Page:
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Factors Associated with Student Persistence in an Online Program of Study: A Review of the Literature
ARTICLE

Journal of Interactive Online Learning Volume 11, Number 1, ISSN 1541-4914

Abstract

This integrated literature review examined factors associated with the ability of students to persist in an online course. Lack of persistence in online education and its' consequence of attrition, is an identified problem within the United States and internationally. Terminology has wavered between persistence and success, where each has been interchangeably used to characterize a student that completes a course and continues to program completion. Separate searchers were conducted in Academic Search Premier, CINAHL Plus, the Directory of Open Access Journals (DOAJ) Education Full Text, Ovid, and the Journal of Online Learning and Teaching (JOLT). Search terms included persistence, distance education, and online learning. Inclusion criteria included published after 1999, article from a peer-reviewed journal, and article addresses student factors leading to persistence. Exclusion criteria included article not related to factors of persistence, no original data, and article not written in English or not related to online courses. Factors associated with student persistence in an online program include satisfaction with online learning, a sense of belonging to the learning community, motivation, peer, and family support, time management skills, and increased communication with the instructor. Persistence carries the nuance of complexity beyond mere success. Factors unrelated to knowledge have the ability to provide support, thus allowing the student to overcome hardships in completing a course. If persistence factors are not present in sufficient quantity, the student may be at risk of withdrawing from an online course. (Contains 4 tables and 2 figures.)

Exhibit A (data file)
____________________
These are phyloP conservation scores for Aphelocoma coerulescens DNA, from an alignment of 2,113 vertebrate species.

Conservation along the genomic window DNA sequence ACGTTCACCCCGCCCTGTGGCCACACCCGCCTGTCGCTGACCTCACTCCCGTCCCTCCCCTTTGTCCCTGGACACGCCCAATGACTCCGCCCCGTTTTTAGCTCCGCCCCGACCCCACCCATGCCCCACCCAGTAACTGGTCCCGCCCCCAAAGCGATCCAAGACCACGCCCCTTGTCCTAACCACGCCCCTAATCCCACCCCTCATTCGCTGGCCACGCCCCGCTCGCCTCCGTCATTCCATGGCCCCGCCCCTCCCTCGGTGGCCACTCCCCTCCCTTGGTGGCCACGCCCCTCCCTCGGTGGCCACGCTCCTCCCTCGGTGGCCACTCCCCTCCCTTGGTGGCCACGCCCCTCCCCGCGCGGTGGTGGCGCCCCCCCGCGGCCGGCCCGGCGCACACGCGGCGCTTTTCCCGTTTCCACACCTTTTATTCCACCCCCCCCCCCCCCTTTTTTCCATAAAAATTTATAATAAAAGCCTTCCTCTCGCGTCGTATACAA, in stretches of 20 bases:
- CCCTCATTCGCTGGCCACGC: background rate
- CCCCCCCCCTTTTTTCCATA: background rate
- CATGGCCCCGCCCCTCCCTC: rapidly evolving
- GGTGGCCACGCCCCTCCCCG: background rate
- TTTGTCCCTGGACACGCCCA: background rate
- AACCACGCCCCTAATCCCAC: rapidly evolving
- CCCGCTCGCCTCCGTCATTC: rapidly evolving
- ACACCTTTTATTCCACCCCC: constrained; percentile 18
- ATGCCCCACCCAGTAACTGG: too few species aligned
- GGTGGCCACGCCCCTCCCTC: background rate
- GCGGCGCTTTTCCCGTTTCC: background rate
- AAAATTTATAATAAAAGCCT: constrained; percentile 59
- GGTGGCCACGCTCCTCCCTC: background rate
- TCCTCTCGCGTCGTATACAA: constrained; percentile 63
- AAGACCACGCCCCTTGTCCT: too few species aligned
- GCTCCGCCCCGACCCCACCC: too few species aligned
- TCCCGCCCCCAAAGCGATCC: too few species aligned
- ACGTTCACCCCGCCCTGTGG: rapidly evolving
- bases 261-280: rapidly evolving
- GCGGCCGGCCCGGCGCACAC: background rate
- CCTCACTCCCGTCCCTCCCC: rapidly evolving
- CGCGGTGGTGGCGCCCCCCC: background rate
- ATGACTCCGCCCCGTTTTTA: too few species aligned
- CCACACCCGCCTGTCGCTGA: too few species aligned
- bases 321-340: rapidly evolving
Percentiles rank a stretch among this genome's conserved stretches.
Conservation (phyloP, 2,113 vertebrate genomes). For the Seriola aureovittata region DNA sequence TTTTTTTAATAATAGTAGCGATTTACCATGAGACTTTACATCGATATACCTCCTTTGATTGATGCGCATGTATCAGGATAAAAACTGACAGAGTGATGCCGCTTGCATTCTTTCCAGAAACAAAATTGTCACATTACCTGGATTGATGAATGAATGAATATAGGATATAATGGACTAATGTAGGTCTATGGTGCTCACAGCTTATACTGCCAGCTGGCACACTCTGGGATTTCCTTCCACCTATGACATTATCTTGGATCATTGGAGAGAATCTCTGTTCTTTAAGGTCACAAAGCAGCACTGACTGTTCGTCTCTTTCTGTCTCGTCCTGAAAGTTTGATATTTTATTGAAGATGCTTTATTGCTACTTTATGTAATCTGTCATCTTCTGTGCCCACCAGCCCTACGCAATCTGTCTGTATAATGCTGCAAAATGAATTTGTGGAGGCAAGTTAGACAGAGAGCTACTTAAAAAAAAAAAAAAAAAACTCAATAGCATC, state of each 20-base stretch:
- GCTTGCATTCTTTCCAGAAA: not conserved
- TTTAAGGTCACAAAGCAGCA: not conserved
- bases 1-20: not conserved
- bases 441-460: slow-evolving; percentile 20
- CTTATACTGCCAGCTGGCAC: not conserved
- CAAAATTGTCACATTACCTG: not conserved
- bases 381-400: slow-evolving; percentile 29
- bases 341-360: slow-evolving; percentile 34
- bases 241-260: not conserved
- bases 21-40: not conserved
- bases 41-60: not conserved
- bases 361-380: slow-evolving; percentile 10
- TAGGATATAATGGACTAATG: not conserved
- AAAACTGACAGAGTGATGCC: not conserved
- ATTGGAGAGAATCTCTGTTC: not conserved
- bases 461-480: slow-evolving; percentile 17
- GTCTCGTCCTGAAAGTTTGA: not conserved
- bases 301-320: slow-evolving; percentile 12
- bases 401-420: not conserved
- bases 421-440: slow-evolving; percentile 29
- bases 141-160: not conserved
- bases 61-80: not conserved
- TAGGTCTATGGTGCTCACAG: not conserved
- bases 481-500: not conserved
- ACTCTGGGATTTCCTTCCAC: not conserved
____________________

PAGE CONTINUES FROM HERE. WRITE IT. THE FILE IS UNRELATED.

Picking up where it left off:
Citation

Hart, C. (2012). Factors Associated with Student Persistence in an Online Program of Study: A Review of the Literature. Journal of Interactive Online Learning, 11(1), 19-42. Retrieved November 18, 2019 from .

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